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So, we know that fractions such as 0.1, cannot be accurately represented in binary base, which cause precise problems (such as mentioned here: http://stackoverflow.com/questions/1421520/formatting-doubles-for-output-in-c).

And we know we have the decimal type for a decimal representation of numbers... but the problem is, a lot of Math methods, do not supporting decimal type, so we have convert them to double, which ruins the number again.

so what should we do?

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Bear in mind that fractions are only imprecise when using fixed-length, floating-point format. There is nothing stopping you from representing an arbitrarily precise fraction as the true ratio of two numbers, other than the fact that you have to do all math manually. – Adam Robinson Nov 2 '09 at 17:28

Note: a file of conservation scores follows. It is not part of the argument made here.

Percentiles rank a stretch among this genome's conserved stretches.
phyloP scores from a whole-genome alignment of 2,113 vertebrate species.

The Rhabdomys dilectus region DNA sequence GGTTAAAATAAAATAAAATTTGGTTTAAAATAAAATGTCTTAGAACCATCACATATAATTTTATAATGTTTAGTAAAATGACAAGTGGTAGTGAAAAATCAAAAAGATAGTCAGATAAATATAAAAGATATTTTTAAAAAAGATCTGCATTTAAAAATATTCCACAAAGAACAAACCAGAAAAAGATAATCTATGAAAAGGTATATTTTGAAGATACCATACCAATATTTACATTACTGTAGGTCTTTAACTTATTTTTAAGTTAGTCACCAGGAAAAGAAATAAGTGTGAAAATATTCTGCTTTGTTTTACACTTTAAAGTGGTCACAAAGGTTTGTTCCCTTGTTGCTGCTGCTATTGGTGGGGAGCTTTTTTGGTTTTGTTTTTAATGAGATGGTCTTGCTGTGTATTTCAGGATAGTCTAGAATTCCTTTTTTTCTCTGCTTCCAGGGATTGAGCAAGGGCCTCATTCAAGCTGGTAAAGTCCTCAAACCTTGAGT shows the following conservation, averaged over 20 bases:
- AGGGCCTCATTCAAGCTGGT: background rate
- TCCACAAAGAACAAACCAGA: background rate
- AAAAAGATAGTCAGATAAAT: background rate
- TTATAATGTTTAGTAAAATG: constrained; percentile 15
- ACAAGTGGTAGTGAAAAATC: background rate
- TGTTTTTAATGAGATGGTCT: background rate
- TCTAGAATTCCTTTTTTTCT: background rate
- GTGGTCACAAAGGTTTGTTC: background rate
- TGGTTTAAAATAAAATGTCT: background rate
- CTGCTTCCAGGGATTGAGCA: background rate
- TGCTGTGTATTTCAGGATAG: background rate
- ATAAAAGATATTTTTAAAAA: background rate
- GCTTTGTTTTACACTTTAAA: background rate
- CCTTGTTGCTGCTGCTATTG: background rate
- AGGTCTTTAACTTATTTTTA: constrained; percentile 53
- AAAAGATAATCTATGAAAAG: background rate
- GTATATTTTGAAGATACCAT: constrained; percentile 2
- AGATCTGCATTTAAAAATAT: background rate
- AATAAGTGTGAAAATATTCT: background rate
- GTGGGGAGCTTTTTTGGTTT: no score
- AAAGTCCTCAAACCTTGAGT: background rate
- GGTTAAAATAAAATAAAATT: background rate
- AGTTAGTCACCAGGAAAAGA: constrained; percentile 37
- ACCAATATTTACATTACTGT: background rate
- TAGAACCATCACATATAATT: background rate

what are the type of operations you refer to, that are not available for decimals? Could you please elaborate? – Johannes Rudolph Nov 2 '09 at 17:46

For a comprehensive examination of the challenges involved in performing floating-point calculations, see this article:

What Every Computer Scientist Should Know About Floating-Point Arithmetic http://docs.sun.com/source/806-3568/ncg_goldberg.html

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Are you sure thats specific enough? – Yuriy Faktorovich Nov 2 '09 at 17:22
Thank you for the link. – Heath Hunnicutt Nov 2 '09 at 17:29

Oh, what should we do about the fact that most decimal fractions cannot be represented in binary? or for that matter, that binary fractions cannot be represented in Decimal ?

or, even, that an infinity (in fact, a non-countable infinity) of real numbers in all bases cannot be accurately represented in any computerized system??